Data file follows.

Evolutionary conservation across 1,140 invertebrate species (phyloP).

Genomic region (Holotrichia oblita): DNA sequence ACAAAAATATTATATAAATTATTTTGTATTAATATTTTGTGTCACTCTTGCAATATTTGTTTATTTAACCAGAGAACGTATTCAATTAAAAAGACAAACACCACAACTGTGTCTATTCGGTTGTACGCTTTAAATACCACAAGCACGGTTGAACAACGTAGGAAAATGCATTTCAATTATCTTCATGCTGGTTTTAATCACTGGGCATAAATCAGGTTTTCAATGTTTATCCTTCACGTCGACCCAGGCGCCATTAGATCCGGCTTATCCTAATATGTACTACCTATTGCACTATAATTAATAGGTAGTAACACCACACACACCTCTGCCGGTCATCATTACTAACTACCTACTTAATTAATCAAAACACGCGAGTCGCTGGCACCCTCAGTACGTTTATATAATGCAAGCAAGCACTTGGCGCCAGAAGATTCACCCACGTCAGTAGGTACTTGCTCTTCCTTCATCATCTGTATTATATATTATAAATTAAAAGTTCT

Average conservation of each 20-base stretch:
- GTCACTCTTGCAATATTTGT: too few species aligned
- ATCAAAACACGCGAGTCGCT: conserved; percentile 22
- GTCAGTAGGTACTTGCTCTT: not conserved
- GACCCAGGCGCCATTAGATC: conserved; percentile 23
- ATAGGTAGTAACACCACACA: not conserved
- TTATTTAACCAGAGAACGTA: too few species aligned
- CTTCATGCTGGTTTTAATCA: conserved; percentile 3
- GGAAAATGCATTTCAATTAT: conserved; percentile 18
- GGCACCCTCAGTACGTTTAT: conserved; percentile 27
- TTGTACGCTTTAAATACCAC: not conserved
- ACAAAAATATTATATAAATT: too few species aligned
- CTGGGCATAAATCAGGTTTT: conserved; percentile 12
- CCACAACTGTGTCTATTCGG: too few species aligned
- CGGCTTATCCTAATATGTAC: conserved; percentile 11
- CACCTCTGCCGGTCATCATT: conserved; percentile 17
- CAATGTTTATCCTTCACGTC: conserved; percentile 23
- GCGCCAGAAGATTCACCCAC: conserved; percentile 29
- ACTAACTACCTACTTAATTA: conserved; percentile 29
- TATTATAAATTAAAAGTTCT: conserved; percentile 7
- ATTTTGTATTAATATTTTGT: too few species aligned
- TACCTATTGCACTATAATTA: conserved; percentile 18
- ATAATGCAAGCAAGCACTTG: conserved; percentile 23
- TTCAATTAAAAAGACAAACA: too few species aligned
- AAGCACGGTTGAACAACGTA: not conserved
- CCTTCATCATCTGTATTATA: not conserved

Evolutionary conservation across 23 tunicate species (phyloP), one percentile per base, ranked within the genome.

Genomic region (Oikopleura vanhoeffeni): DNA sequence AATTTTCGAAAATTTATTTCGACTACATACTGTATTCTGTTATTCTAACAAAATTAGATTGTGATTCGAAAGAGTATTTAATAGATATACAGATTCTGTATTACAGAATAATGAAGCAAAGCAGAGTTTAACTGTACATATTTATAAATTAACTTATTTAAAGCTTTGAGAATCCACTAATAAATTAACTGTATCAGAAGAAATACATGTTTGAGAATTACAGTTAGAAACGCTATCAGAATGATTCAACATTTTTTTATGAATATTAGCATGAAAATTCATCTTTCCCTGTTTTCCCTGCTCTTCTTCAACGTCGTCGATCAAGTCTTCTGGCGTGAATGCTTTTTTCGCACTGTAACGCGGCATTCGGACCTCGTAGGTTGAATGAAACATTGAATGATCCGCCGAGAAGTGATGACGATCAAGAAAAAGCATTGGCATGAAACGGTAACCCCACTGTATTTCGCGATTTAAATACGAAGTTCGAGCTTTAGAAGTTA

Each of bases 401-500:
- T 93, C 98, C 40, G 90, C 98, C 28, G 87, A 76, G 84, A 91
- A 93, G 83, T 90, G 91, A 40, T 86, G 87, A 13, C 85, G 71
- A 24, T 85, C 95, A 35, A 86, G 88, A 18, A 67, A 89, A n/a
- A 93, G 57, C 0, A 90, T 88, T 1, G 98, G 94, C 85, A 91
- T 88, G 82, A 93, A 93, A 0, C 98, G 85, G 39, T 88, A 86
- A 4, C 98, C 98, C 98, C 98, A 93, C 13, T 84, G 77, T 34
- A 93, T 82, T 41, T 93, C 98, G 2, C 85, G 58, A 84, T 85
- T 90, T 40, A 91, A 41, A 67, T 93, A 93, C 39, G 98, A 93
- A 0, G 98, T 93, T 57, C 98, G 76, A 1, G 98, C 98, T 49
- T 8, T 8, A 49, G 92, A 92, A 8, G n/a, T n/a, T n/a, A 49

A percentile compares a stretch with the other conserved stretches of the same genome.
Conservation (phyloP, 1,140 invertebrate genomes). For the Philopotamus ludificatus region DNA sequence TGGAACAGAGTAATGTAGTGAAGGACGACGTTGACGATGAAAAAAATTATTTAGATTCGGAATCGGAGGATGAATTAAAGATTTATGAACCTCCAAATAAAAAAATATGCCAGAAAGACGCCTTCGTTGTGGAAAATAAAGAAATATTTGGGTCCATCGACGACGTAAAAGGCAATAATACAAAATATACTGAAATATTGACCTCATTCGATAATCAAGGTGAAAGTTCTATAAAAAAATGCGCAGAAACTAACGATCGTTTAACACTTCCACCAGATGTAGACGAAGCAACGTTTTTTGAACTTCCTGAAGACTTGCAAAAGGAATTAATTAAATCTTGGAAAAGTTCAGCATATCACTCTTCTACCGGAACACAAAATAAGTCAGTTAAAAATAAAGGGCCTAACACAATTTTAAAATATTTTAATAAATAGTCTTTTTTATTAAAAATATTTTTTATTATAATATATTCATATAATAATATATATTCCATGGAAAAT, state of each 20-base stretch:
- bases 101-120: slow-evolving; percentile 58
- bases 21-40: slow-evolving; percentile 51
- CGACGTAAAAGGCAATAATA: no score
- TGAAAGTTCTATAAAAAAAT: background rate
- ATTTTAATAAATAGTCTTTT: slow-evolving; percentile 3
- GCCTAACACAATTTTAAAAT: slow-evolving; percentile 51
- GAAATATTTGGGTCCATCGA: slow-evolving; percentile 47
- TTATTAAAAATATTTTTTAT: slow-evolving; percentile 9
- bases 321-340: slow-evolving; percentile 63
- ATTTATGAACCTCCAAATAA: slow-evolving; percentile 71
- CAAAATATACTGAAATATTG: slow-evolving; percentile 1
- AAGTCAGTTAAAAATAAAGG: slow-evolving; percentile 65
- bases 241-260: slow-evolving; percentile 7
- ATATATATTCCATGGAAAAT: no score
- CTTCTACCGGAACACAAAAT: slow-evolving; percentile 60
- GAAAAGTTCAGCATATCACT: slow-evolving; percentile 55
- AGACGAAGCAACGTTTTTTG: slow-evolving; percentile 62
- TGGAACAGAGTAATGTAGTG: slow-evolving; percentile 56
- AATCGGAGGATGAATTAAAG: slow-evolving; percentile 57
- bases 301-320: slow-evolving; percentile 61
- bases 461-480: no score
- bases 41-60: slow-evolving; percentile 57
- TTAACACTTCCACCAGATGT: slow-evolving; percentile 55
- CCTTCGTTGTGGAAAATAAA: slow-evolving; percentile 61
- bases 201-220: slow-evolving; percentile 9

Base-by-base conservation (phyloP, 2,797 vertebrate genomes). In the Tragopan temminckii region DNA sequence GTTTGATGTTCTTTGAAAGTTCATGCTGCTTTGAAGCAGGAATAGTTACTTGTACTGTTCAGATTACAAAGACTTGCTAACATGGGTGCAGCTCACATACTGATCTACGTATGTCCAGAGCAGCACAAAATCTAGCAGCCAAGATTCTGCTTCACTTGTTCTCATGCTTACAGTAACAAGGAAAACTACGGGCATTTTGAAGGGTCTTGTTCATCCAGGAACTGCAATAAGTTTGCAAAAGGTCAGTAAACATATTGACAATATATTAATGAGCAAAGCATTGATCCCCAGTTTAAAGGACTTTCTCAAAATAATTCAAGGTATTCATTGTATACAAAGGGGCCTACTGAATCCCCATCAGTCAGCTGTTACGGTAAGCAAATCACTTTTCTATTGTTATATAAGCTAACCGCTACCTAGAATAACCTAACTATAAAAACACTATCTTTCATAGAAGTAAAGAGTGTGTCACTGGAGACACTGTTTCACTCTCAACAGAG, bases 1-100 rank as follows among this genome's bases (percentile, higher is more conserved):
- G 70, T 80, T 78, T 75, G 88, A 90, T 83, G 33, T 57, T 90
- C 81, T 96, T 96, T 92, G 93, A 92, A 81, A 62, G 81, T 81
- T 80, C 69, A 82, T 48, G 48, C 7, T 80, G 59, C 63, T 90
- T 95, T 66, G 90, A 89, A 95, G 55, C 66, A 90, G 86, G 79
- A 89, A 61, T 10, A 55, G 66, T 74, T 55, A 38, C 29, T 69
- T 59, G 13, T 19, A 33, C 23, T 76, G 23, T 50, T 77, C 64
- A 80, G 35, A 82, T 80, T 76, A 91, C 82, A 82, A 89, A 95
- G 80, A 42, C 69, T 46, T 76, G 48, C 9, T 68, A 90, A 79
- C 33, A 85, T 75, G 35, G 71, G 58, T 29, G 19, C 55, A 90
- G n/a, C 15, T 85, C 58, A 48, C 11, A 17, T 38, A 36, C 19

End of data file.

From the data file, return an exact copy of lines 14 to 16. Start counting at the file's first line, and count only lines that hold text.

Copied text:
- ACAAAAATATTATATAAATT: too few species aligned
- CTGGGCATAAATCAGGTTTT: conserved; percentile 12
- CCACAACTGTGTCTATTCGG: too few species aligned